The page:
We discuss the rise of modern physics in Spain during Francoism (1939–1975) within the context of culture, power, and the ongoing historical assessment of science during the dictatorship. Contrary to the idea that Francoist policy was indifferent if not hostile to modern science, and that ideology did not go deeper than the rhetorical surface, we discuss the ways in which the physical sciences took advantage of, and in turn were used by, the regime to promote international relations, further the autarkic economy, and ultimately generate power. In order to understand what physics meant within the National Catholic political order, we contrast the situation in the post–Civil War decades with the situation before the war. First we discuss how the war transformed the physicists’ community, molding it around certain key fields. We then turn to the work of right-wing ideologues and conservative scientists and philosophers, who stressed the spiritual dimension of the discipline and argued for the integration of science into the Christian scheme of the world. The cultural realignment of the discipline coincided with the institutional changes that harnessed physics to the military and economic needs of the autarkic state, which we discuss in the final section. To conclude, we reflect upon the demise of autarkic physics in the late 1960s and the overall implications of our argument with regard to the development of physics in Spain.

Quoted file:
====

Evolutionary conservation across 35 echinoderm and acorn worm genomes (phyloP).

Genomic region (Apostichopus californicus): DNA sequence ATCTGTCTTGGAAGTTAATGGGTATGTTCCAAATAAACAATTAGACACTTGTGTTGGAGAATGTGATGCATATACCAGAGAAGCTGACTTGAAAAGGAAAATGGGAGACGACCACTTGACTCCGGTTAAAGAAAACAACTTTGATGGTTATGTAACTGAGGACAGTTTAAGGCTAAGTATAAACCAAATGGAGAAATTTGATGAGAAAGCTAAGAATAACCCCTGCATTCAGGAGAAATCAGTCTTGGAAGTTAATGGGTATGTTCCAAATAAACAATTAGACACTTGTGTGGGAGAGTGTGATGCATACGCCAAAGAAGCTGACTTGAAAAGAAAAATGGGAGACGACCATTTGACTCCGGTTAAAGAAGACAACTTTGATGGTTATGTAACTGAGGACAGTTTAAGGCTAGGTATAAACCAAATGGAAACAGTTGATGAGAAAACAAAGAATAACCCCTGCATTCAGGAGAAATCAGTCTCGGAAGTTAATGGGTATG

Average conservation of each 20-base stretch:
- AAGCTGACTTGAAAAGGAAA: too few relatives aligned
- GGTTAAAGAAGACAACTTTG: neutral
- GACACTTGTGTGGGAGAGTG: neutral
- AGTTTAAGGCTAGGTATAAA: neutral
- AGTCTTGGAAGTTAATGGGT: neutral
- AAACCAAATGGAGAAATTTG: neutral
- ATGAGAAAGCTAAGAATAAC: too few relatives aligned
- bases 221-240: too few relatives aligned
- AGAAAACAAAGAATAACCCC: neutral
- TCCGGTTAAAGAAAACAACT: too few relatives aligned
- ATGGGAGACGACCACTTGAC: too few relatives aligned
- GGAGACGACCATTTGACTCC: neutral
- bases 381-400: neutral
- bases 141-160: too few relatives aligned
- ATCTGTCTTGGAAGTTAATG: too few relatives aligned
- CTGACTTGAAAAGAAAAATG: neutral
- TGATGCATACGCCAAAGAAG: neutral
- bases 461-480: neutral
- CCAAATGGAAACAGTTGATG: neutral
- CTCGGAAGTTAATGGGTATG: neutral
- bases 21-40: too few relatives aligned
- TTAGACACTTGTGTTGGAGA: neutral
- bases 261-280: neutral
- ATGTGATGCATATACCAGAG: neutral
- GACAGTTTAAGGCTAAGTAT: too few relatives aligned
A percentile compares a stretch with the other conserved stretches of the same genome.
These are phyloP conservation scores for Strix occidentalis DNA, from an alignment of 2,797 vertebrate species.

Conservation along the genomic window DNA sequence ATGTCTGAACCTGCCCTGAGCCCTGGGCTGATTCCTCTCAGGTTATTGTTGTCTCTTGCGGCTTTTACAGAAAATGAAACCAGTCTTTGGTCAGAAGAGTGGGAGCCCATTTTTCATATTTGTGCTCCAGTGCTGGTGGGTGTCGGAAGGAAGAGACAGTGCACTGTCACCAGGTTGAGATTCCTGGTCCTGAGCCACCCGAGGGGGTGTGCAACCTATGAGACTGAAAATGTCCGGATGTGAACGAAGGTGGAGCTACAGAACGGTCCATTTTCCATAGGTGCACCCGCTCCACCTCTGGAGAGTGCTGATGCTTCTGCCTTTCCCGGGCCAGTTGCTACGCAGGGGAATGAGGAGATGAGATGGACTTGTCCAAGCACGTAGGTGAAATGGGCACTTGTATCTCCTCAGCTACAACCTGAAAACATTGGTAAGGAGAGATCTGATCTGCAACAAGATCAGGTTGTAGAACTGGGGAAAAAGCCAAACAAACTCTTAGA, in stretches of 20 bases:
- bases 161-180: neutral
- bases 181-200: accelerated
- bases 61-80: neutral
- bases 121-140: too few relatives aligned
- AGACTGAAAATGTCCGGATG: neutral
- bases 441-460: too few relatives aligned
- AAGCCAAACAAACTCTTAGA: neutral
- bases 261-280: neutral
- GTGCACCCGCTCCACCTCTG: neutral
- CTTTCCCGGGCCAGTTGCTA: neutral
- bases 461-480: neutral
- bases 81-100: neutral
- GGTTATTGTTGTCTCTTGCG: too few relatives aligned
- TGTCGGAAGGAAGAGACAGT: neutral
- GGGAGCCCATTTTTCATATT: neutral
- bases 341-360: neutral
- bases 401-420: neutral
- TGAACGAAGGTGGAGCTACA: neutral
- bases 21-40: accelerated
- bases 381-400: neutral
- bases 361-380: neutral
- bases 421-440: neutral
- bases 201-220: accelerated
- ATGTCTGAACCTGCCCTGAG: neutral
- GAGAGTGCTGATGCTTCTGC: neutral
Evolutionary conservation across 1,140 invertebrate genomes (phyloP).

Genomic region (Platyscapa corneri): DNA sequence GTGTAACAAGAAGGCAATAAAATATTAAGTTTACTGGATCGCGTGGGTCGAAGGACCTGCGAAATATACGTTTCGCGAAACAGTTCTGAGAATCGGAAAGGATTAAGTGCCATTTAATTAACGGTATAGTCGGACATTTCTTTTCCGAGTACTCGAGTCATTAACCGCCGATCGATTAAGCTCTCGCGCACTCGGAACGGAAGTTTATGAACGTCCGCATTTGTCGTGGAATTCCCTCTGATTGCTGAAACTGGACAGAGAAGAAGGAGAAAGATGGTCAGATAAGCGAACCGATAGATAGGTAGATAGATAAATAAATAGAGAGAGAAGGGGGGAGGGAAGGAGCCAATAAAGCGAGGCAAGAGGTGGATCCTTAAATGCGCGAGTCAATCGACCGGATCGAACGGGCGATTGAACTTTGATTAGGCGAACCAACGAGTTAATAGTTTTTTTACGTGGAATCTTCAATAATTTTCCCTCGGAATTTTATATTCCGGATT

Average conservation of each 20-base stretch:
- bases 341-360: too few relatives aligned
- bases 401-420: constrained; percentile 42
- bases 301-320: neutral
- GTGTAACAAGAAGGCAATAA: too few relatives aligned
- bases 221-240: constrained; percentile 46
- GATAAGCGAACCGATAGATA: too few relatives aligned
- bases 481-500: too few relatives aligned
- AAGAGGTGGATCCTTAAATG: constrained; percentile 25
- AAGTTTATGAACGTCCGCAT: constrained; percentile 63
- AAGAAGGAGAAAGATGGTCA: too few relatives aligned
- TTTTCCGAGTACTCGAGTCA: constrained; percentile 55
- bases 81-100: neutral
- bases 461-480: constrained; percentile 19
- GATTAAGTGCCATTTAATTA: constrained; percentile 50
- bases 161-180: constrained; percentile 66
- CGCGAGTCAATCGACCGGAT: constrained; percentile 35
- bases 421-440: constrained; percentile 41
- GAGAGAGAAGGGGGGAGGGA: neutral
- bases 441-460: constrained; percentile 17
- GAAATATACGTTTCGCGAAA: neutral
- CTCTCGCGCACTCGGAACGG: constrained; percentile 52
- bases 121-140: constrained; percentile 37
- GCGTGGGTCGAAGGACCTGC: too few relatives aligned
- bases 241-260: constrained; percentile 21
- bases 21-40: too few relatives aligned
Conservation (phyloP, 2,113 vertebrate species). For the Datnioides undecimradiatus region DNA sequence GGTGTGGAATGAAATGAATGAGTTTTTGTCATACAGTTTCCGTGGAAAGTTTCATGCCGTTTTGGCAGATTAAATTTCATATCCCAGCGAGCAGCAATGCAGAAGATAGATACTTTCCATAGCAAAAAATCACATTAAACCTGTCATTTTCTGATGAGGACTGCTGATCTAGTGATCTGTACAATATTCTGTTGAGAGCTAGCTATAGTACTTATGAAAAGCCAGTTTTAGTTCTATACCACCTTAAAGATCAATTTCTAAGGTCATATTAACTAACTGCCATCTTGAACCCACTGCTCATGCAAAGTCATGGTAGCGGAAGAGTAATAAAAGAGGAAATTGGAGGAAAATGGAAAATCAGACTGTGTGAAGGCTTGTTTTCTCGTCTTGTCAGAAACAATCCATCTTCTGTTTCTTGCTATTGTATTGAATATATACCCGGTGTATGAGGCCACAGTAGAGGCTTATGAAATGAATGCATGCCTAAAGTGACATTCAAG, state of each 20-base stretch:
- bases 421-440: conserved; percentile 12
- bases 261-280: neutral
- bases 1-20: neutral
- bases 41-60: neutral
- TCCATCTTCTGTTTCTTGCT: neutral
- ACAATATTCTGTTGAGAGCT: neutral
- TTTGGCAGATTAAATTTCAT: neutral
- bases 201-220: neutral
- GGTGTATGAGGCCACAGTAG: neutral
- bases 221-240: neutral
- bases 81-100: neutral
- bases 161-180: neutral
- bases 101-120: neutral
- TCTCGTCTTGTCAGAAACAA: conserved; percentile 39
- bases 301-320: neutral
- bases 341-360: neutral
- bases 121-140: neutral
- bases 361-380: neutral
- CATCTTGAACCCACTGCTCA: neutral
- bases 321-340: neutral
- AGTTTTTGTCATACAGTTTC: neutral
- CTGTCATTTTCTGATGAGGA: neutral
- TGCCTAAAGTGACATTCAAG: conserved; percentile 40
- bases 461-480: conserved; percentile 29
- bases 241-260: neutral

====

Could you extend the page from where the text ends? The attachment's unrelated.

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Research Article| April 01 2013
An Autarkic Science: Physics, Culture, and Power in Franco’s Spain
*OSU Ecce Terra, Tour 46/00, Bureau 412, Case courrier FL 112, Université Pierre et Marie Curie; 4 place Jussieu, 75005 Paris, France; firstname.lastname@example.org.
**Centre for the History of Science (CEHIC) and Department of Philosophy, Facultat de Ciències, Universitat Autònoma de Barcelona, 08193 Bellaterra, Spain; email@example.com.
Historical Studies in the Natural Sciences (2013) 43 (2): 202–235.
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Néstor Herran, Xavier Roqué; An Autarkic Science: Physics, Culture, and Power in Franco’s Spain. Historical Studies in the Natural Sciences 1 April 2013; 43 (2): 202–235. doi: https://doi.org/10.1525/hsns.2013.43.2.202
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